What kind of body did Jesus have after the Resurrection? It seems to appear and disappear at will. Sometimes beloved friends do not recognize Him at first when He appears. He walks through walls, yet Thomas touches His hands and sides. Jesus eats and speaks but also vanishes after each appearance.
Some of the appearances are described in very concrete terms. Others seem to be more powerful events but also more ethereal. Sometimes an appearance is to one or to just a few. Sometimes many are made aware at the same time, yet each in his or her own way. In short, there is no precision to the explanations or the descriptions. We could almost begin to conclude that the experiences are fanciful, except for one thing: The people who “see” Him are changed. The impact of the appearances on the witnesses is not doubtable. Their lives are altered, and for keeps. It sticks! They are not kidding. Even many years later they are still talking and acting and even dying because of the Resurrection. Perhaps the final clincher is that they do not always agree about it. Sometimes they are at each other’s throats over what to do about it. That is also the mark of authenticity. Nobody trumped this up. It is not staged. No ulterior motive explains the consequences.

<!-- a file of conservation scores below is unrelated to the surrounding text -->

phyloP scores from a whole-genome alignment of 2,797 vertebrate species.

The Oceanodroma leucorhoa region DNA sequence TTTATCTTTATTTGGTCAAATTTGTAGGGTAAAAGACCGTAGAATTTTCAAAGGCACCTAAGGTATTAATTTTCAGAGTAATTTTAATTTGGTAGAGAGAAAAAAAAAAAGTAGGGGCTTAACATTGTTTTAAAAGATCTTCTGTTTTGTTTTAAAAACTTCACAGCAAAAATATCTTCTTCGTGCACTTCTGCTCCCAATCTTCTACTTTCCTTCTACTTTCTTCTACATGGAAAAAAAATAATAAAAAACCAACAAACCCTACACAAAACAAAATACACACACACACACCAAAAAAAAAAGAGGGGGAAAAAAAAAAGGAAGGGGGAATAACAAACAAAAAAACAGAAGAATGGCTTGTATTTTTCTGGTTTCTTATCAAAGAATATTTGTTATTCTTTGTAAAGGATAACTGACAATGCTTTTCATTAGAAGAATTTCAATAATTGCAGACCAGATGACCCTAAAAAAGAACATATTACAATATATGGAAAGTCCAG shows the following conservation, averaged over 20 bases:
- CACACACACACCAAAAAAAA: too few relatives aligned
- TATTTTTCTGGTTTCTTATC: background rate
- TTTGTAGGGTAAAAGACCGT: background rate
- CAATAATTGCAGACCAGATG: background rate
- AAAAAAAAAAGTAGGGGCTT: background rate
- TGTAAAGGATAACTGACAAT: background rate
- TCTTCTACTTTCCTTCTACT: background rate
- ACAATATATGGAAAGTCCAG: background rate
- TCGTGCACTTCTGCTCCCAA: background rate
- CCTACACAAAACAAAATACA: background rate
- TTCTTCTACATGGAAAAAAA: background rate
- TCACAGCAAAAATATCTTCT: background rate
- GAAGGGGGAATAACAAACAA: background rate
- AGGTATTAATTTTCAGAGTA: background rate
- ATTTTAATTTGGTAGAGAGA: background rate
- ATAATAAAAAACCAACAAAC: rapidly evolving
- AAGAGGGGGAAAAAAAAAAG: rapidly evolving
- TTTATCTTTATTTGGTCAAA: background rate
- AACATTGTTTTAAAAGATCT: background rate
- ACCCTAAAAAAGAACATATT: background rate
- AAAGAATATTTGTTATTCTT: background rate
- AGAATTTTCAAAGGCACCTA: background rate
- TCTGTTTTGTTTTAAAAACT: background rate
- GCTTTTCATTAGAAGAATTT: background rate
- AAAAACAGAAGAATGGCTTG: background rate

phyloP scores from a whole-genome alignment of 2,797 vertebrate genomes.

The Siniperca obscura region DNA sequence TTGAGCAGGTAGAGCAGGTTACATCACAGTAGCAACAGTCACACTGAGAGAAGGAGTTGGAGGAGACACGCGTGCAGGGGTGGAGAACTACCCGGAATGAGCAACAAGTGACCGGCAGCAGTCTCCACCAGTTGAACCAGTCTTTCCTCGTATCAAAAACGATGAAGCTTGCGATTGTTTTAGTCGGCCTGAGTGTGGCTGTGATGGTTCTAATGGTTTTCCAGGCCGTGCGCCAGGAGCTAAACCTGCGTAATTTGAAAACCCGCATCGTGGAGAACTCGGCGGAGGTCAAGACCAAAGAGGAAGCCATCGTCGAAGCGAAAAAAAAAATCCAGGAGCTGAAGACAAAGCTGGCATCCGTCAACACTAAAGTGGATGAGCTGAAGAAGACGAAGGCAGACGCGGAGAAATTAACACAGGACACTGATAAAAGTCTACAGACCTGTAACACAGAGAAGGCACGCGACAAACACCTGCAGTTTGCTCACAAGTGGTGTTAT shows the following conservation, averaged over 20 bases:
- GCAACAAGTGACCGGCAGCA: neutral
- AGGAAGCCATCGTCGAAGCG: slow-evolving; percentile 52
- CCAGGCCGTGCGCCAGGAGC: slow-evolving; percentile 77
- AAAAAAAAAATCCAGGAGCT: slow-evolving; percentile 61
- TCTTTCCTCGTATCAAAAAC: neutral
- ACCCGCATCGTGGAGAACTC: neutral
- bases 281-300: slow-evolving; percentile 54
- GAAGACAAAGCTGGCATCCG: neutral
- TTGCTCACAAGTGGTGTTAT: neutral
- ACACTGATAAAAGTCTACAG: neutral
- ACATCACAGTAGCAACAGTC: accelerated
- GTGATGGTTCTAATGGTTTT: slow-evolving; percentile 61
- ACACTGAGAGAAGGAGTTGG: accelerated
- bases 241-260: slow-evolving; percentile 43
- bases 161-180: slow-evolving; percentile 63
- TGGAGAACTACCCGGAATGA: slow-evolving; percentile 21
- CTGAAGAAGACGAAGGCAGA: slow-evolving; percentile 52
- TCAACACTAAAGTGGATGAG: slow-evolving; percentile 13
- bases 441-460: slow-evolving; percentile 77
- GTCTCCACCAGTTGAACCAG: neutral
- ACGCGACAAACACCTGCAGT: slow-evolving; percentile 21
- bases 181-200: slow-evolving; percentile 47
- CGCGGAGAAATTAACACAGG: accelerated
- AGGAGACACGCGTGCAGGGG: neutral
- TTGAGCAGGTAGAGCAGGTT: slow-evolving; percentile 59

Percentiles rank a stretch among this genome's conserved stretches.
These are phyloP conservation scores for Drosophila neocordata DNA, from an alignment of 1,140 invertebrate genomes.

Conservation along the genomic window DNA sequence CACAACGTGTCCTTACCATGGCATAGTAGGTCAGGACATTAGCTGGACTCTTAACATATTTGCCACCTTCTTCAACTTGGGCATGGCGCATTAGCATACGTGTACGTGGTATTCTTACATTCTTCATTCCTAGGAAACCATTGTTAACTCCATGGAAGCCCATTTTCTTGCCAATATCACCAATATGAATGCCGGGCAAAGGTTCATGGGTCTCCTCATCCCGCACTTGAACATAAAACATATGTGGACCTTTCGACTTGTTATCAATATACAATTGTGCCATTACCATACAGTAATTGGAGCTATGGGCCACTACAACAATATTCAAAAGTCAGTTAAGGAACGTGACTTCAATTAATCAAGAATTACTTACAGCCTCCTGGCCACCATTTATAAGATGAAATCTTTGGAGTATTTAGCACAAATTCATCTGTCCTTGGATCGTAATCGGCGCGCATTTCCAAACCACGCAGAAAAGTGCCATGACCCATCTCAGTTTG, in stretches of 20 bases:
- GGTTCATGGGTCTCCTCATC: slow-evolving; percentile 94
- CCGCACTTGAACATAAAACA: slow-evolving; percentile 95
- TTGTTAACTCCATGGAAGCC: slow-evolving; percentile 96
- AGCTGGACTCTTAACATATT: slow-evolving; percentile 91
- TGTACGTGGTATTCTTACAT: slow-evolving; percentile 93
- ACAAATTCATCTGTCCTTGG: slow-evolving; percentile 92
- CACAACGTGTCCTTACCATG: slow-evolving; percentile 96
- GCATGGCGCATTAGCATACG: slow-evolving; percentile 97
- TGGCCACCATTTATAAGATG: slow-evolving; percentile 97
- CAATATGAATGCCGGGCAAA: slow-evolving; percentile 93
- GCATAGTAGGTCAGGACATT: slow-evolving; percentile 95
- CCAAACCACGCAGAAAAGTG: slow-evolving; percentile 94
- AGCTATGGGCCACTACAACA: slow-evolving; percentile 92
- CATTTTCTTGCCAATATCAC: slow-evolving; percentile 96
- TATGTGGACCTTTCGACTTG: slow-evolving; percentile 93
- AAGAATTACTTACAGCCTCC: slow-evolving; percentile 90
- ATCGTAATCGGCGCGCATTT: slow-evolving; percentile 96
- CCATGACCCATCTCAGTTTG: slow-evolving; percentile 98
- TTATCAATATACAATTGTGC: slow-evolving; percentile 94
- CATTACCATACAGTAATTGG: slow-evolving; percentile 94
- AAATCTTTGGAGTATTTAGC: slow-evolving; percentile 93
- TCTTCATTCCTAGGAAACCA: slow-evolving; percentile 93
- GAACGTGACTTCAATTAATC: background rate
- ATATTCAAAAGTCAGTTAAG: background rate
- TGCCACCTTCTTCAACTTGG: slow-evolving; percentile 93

Nevertheless, from our perspective at the moment, the accounts are far from satisfactory. If it was a different kind of body that Jesus was using, what happened to the old one? And this business of the Ascension – it’s no wonder we keep trying to forget it. At the time the Gospels were written, it made sense that a body could ascend into Heaven. The earth was flat, and Heaven was above the canopy of the stars. For fifteen hundred years or so, the Ascension was no problem. Yet we live in a universe that has no “up.” If Jesus ascended, He would merely go into orbit (Christnik). Going “up” is no way to get to Heaven. But if He did not ascend, then what happened to the body? And why all the emphasis on an empty tomb? I mean, are we talking about resuscitation or are we talking about resurrection? A physical body coming back to life – essentially unchanged, essentially like a normal physical body – is interesting and has many side effects, but it is nothing to start a world religion over! Lazarus and many of us have been moved and changed and awakened by a spiritual encounter that went along with such a resuscitation event, putting us in closer contact with resurrection truth. But still, resurrection is an entirely different category from resuscitation. So let’s back up and get our picture straight before we get carried away with all the details and questions.